That a person's eight kainaga correspond, in the formal model, with his kindred can be illustrated by reference to life-crisis ceremonies. When such a ceremony is about to take place, the eight fuag ri are supposed to be gathering points of Ego's relatives, each individual going to the one he has in common with Ego. If anyone has more than one kainaga in common he may choose among them at his discretion. The pure of each kainaga is in charge of the group that congregates at his fuag ri, and he decides what shall be done. He may call a meeting sometime before the ceremony is to take place, and allocate tasks. On the day of the ceremony each person brings his contribution of mats, food, kava, etc., to the appropriate fuag ri, where these goods are amassed. When all arrangements have been completed, the kainaga departs as a unit, under the leadership of the pure, to the fuag ri at which the ceremony is to take place. [6] Here they are ceremonially received and make their presentations. Any person who attends the affair, if he is not a member of any of Ego's kainaga, should go as the guest of one of them. Each group therefore regularly contains not only consanguineal relatives but affines and unrelated persons as well. These latter, it must be stressed, go as guests rather than as members of the kainaga.

Associated with each fuag ri are also ancestral ghosts, or atua, who at once protect the living members of the kainaga from outside harm and act as instruments of justice when internal squabbles occur. Thus an individual engaged in an illicit love affair may feel relatively safe from discovery if he takes his lover to an ancestral burial ground somewhere in the bush, or he may, if he feels he has been unjustly denied rights in kainaga land, implore the atua to see that justice is done. In some cases, special personal powers possessed by an ancestor are considered to be transmitted to his descendants by virtue of the power of his atua. These may include healing powers, the ability to catch turtles (a prestige food), or special prowess as a fisherman. It is generally held that the more recipients of such power the more diluted it becomes, and an alternative is for power to be personally transmitted from live individual to live individual through a special ritual. When this is done the donor loses the power and the recipient gains it in an undiluted form.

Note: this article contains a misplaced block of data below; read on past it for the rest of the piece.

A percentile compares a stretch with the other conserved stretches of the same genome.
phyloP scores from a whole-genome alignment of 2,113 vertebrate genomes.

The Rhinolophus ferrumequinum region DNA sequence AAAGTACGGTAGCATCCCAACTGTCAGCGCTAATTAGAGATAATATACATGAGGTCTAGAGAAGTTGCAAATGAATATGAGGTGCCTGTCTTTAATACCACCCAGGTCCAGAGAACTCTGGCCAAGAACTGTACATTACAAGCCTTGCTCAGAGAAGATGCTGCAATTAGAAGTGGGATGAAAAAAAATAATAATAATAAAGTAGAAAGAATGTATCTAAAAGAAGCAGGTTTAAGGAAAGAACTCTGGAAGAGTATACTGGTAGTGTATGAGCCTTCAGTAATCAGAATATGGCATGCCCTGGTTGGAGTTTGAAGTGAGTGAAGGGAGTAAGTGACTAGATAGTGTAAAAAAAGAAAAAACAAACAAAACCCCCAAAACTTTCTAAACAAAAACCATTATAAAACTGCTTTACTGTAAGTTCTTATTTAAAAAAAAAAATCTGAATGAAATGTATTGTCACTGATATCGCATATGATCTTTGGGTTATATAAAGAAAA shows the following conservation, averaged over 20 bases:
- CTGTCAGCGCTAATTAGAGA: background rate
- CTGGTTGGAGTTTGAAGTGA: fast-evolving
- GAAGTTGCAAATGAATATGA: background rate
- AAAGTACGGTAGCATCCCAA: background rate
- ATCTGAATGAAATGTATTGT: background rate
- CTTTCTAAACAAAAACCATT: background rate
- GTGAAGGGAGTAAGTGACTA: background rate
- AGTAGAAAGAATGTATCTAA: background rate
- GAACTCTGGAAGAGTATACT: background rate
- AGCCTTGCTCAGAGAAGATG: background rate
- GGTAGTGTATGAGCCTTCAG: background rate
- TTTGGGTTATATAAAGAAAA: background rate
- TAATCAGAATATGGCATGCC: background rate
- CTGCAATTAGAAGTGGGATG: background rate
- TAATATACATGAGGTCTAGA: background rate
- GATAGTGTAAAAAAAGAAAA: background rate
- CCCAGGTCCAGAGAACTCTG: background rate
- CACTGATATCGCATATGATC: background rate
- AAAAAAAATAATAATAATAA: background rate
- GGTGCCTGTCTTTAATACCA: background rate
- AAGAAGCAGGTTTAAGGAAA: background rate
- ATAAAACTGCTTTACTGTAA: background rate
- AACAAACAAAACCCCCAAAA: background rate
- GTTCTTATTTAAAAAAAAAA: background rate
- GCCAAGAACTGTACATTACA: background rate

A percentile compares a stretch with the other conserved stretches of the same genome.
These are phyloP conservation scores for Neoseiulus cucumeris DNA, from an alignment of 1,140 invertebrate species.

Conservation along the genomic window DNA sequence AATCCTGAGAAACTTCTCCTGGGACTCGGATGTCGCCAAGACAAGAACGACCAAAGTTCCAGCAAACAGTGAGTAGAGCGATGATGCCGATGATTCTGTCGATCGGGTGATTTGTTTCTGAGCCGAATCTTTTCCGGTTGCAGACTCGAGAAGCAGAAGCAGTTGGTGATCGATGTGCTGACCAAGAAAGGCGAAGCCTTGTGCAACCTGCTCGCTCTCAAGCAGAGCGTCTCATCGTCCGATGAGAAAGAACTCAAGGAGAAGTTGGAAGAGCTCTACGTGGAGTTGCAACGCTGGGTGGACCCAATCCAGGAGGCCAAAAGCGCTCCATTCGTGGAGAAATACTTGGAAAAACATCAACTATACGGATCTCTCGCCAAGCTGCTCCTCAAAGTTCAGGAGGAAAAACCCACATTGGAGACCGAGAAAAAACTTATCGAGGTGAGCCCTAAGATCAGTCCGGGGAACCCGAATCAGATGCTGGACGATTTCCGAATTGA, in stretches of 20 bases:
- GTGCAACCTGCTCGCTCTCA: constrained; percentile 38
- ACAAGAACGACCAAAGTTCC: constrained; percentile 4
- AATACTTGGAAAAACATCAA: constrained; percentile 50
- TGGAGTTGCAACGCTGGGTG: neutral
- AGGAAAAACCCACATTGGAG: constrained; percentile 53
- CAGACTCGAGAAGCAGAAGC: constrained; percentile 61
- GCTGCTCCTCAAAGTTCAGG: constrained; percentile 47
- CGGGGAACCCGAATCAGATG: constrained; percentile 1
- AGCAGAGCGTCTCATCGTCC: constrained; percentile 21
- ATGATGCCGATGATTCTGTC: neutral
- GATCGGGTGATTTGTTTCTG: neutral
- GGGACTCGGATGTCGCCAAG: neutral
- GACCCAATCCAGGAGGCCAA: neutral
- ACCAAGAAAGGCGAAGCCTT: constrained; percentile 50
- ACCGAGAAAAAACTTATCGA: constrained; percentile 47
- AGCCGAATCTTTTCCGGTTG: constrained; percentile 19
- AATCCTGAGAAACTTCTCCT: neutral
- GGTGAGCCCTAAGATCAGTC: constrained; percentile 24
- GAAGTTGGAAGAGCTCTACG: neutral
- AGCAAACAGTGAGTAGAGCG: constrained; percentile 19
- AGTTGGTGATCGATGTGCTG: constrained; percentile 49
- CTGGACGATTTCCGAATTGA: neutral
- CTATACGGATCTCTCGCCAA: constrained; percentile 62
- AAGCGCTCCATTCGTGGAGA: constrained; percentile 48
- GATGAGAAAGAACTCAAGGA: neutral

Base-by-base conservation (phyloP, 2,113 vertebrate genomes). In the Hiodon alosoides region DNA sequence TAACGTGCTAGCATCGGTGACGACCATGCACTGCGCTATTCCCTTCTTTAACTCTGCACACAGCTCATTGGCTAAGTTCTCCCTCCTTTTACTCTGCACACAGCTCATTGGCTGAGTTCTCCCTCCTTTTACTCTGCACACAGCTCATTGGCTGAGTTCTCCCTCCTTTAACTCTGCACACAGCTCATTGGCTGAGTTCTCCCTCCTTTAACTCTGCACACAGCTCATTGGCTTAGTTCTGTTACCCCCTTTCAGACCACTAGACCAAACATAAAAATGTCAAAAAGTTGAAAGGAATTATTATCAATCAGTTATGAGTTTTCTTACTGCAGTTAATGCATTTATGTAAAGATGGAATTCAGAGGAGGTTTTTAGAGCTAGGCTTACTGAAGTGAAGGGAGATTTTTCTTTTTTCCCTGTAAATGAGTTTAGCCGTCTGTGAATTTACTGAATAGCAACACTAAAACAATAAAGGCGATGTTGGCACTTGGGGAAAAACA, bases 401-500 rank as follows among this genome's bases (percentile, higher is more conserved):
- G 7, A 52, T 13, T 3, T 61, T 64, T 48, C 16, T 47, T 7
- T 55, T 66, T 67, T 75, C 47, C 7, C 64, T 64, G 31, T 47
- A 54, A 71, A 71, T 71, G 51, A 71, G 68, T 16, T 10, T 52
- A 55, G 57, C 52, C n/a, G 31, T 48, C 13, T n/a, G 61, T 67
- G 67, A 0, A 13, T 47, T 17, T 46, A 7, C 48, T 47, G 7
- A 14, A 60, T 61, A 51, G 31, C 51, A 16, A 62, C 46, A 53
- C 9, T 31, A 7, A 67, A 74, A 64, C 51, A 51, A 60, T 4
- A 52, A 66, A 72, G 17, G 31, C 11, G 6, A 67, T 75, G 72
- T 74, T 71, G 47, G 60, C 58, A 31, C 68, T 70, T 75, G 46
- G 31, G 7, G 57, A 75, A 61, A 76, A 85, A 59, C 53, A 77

With regard to land tenure, the concept of kainaga rights has been complicated by the advent of individual ownership following European contact. This has resulted in a range of concepts to describe rights in land, consisting of the following seven concepts:

l. Hanua ne togi, which refers to land acquired by an individual through purchase. Rights thus obtained are undivided and the purchaser is undisputed pure.

2. Hanua ne na, which refers to land acquired by an individual through gift. The only distinction from hanua ne togi lies in the method of acquisition; rights are undivided and the recipient is undisputed pure.

3. Hanua ne haisasigi, which refers to land in which a sibling group and/or their known descendants own rights. Thus land which is individually owned by Ego becomes hanua ne haisasigi to his offspring (provided there are more than one) [7] and remains so in descending generations as long as genealogical connections to these siblings remain clear. When genealogical connections are obscured, the land becomes known as hanua ne kainaga.

4. Hanua ne kainaga, which refers to land over which all the descendants of ancestors who previously held rights own rights. Relationship may be traced back to any ancestor who held such rights, not necessarily to a specific person (such as a founding ancestor) or sibling group. Hanua ne kainaga is usually distinguished from hanua ne haisasigi in that the latter is generally reserved for cases in which genealogical connections are known, whereas the former is used where they are obscured. [8]

5. As ne hanua, which refers to land that "belongs" to a chiefly title. Since all members of the kainaga to which the title is relevant share rights in the land, functionally (within the formal model) as ne hanua is identical to either hanua ne kainaga or hanua ne haisasigi, as the case may be. The only distinction is the conception that the title holder is automatic pure.

6. Hanua ne 'on tore, which refers to land in which the collective descendants of a pure who had owned undivided rights own rights. The concept is more specific than hanua ne kainaga in that the latter does not include reference to an original ancestor who had enjoyed undivided rights; on the other hand it is less specific than hanua ne haisasigi in that it does not require knowledge of genealogical connections to the original ancestor.

7. Hanua pau which in its broadest sense includes any individually held land. In a more specific sense hanua pau refers to land in which the sole survivor of a kainaga owns rights. By implication, hanua pau (in its more restricted sense) was once hanua ne haisasigi, hanua ne kainaga, or hanua ne 'on tore. [9]